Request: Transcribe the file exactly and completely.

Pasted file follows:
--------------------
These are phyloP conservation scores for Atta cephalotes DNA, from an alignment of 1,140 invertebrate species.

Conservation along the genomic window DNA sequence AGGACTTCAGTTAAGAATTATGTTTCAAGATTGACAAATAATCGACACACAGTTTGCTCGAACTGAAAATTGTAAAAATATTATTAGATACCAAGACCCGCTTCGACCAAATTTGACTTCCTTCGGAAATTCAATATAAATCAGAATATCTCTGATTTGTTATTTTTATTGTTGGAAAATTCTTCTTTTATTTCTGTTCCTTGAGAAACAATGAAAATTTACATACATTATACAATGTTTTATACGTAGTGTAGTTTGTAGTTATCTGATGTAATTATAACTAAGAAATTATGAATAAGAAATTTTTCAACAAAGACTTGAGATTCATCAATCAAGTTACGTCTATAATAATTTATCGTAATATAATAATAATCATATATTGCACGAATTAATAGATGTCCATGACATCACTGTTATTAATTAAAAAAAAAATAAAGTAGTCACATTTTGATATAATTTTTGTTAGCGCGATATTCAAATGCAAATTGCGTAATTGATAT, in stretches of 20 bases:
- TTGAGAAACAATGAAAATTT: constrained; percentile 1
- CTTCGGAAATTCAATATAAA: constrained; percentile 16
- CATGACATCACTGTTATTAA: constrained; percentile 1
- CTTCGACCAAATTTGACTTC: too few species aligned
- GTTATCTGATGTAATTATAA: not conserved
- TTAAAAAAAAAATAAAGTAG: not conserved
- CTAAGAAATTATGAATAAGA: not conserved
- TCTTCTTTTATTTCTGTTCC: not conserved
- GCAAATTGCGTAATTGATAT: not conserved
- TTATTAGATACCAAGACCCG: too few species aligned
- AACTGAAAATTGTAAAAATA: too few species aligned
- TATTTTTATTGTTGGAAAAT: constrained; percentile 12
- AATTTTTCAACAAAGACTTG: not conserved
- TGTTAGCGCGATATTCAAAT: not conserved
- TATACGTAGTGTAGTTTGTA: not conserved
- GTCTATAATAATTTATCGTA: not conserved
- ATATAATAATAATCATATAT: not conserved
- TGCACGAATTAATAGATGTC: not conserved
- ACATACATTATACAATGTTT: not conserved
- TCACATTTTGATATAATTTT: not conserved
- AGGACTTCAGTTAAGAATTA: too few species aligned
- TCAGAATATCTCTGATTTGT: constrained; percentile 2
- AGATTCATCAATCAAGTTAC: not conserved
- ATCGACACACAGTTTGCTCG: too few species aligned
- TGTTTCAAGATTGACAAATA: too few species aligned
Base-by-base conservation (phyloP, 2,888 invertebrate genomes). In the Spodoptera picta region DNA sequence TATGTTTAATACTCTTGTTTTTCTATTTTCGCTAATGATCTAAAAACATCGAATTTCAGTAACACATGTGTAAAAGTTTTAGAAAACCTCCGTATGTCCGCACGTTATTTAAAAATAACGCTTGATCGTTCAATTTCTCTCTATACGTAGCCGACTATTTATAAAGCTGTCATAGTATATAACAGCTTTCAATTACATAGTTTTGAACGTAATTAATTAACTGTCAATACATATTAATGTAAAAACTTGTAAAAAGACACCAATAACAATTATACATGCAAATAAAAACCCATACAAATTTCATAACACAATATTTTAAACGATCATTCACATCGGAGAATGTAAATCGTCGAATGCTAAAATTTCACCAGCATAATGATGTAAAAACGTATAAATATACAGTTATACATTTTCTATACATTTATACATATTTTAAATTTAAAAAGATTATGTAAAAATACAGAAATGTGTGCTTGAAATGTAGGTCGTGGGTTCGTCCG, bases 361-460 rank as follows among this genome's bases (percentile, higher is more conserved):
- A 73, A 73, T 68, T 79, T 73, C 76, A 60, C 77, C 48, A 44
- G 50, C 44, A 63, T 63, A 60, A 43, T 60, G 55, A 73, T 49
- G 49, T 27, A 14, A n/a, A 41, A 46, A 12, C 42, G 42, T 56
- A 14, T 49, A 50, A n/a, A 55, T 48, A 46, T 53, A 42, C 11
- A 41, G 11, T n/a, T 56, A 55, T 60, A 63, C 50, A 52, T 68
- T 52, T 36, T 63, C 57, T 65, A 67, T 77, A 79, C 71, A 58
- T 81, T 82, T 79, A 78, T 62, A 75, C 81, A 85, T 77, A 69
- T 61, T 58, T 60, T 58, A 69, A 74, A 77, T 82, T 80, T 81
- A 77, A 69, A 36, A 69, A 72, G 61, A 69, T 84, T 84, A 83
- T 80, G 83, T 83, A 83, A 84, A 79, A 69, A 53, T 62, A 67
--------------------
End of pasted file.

These are phyloP conservation scores for Atta cephalotes DNA, from an alignment of 1,140 invertebrate species.

Conservation along the genomic window DNA sequence AGGACTTCAGTTAAGAATTATGTTTCAAGATTGACAAATAATCGACACACAGTTTGCTCGAACTGAAAATTGTAAAAATATTATTAGATACCAAGACCCGCTTCGACCAAATTTGACTTCCTTCGGAAATTCAATATAAATCAGAATATCTCTGATTTGTTATTTTTATTGTTGGAAAATTCTTCTTTTATTTCTGTTCCTTGAGAAACAATGAAAATTTACATACATTATACAATGTTTTATACGTAGTGTAGTTTGTAGTTATCTGATGTAATTATAACTAAGAAATTATGAATAAGAAATTTTTCAACAAAGACTTGAGATTCATCAATCAAGTTACGTCTATAATAATTTATCGTAATATAATAATAATCATATATTGCACGAATTAATAGATGTCCATGACATCACTGTTATTAATTAAAAAAAAAATAAAGTAGTCACATTTTGATATAATTTTTGTTAGCGCGATATTCAAATGCAAATTGCGTAATTGATAT, in stretches of 20 bases:
- TTGAGAAACAATGAAAATTT: constrained; percentile 1
- CTTCGGAAATTCAATATAAA: constrained; percentile 16
- CATGACATCACTGTTATTAA: constrained; percentile 1
- CTTCGACCAAATTTGACTTC: too few species aligned
- GTTATCTGATGTAATTATAA: not conserved
- TTAAAAAAAAAATAAAGTAG: not conserved
- CTAAGAAATTATGAATAAGA: not conserved
- TCTTCTTTTATTTCTGTTCC: not conserved
- GCAAATTGCGTAATTGATAT: not conserved
- TTATTAGATACCAAGACCCG: too few species aligned
- AACTGAAAATTGTAAAAATA: too few species aligned
- TATTTTTATTGTTGGAAAAT: constrained; percentile 12
- AATTTTTCAACAAAGACTTG: not conserved
- TGTTAGCGCGATATTCAAAT: not conserved
- TATACGTAGTGTAGTTTGTA: not conserved
- GTCTATAATAATTTATCGTA: not conserved
- ATATAATAATAATCATATAT: not conserved
- TGCACGAATTAATAGATGTC: not conserved
- ACATACATTATACAATGTTT: not conserved
- TCACATTTTGATATAATTTT: not conserved
- AGGACTTCAGTTAAGAATTA: too few species aligned
- TCAGAATATCTCTGATTTGT: constrained; percentile 2
- AGATTCATCAATCAAGTTAC: not conserved
- ATCGACACACAGTTTGCTCG: too few species aligned
- TGTTTCAAGATTGACAAATA: too few species aligned
Base-by-base conservation (phyloP, 2,888 invertebrate genomes). In the Spodoptera picta region DNA sequence TATGTTTAATACTCTTGTTTTTCTATTTTCGCTAATGATCTAAAAACATCGAATTTCAGTAACACATGTGTAAAAGTTTTAGAAAACCTCCGTATGTCCGCACGTTATTTAAAAATAACGCTTGATCGTTCAATTTCTCTCTATACGTAGCCGACTATTTATAAAGCTGTCATAGTATATAACAGCTTTCAATTACATAGTTTTGAACGTAATTAATTAACTGTCAATACATATTAATGTAAAAACTTGTAAAAAGACACCAATAACAATTATACATGCAAATAAAAACCCATACAAATTTCATAACACAATATTTTAAACGATCATTCACATCGGAGAATGTAAATCGTCGAATGCTAAAATTTCACCAGCATAATGATGTAAAAACGTATAAATATACAGTTATACATTTTCTATACATTTATACATATTTTAAATTTAAAAAGATTATGTAAAAATACAGAAATGTGTGCTTGAAATGTAGGTCGTGGGTTCGTCCG, bases 361-460 rank as follows among this genome's bases (percentile, higher is more conserved):
- A 73, A 73, T 68, T 79, T 73, C 76, A 60, C 77, C 48, A 44
- G 50, C 44, A 63, T 63, A 60, A 43, T 60, G 55, A 73, T 49
- G 49, T 27, A 14, A n/a, A 41, A 46, A 12, C 42, G 42, T 56
- A 14, T 49, A 50, A n/a, A 55, T 48, A 46, T 53, A 42, C 11
- A 41, G 11, T n/a, T 56, A 55, T 60, A 63, C 50, A 52, T 68
- T 52, T 36, T 63, C 57, T 65, A 67, T 77, A 79, C 71, A 58
- T 81, T 82, T 79, A 78, T 62, A 75, C 81, A 85, T 77, A 69
- T 61, T 58, T 60, T 58, A 69, A 74, A 77, T 82, T 80, T 81
- A 77, A 69, A 36, A 69, A 72, G 61, A 69, T 84, T 84, A 83
- T 80, G 83, T 83, A 83, A 84, A 79, A 69, A 53, T 62, A 67